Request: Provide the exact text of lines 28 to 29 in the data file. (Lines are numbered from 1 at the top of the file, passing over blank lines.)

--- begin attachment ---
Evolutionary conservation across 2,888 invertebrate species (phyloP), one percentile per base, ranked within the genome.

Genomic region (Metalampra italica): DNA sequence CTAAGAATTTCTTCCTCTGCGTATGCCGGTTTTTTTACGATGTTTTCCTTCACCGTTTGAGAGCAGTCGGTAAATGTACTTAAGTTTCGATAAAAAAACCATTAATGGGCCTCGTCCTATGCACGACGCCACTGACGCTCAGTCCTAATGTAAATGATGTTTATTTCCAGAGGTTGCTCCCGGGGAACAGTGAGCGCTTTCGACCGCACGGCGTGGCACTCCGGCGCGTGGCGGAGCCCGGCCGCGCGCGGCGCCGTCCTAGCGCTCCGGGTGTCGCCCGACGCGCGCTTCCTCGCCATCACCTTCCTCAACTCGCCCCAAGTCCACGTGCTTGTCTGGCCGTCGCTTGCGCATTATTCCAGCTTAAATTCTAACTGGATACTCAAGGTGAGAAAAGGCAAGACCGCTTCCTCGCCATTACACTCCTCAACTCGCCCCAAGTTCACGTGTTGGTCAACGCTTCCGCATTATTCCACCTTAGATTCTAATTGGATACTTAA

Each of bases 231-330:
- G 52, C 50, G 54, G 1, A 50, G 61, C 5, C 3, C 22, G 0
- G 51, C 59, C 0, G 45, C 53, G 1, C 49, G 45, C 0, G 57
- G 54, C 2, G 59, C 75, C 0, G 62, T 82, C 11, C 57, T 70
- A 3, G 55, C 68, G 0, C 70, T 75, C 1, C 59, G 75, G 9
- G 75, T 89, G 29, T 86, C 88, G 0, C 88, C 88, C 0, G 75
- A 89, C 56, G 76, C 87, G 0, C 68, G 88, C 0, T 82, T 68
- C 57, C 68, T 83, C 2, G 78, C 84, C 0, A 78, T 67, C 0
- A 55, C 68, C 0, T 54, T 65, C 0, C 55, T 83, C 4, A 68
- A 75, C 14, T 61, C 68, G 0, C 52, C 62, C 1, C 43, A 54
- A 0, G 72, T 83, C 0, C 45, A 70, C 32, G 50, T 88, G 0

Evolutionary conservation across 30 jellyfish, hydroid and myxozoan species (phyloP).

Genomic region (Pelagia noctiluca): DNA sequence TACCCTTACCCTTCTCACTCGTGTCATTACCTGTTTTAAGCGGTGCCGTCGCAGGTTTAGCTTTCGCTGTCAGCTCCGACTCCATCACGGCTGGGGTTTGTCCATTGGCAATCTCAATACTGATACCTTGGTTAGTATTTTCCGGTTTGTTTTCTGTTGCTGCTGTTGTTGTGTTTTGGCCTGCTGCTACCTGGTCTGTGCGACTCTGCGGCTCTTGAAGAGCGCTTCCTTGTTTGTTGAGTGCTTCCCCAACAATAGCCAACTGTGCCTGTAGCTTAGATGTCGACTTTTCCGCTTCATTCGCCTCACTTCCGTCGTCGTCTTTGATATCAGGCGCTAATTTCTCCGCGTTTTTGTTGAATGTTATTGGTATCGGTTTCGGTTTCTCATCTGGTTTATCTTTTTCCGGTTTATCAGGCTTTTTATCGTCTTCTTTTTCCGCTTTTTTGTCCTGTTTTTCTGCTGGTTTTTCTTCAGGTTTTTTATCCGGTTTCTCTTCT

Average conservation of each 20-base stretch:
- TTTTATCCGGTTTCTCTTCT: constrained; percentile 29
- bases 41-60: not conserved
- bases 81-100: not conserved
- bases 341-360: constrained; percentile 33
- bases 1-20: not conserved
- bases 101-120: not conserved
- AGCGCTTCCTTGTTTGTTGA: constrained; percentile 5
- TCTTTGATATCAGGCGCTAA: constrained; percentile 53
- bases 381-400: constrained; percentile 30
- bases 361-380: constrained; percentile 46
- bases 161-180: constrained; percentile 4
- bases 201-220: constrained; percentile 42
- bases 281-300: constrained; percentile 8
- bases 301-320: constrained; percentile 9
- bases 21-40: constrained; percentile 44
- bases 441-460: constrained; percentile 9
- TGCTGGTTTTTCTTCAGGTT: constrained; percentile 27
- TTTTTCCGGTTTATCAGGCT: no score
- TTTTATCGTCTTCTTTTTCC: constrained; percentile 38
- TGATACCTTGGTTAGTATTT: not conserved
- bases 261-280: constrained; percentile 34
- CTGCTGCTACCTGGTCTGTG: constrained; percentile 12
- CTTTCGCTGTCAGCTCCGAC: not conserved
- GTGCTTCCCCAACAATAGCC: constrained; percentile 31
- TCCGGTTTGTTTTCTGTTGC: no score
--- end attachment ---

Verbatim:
- bases 201-220: constrained; percentile 42
- bases 281-300: constrained; percentile 8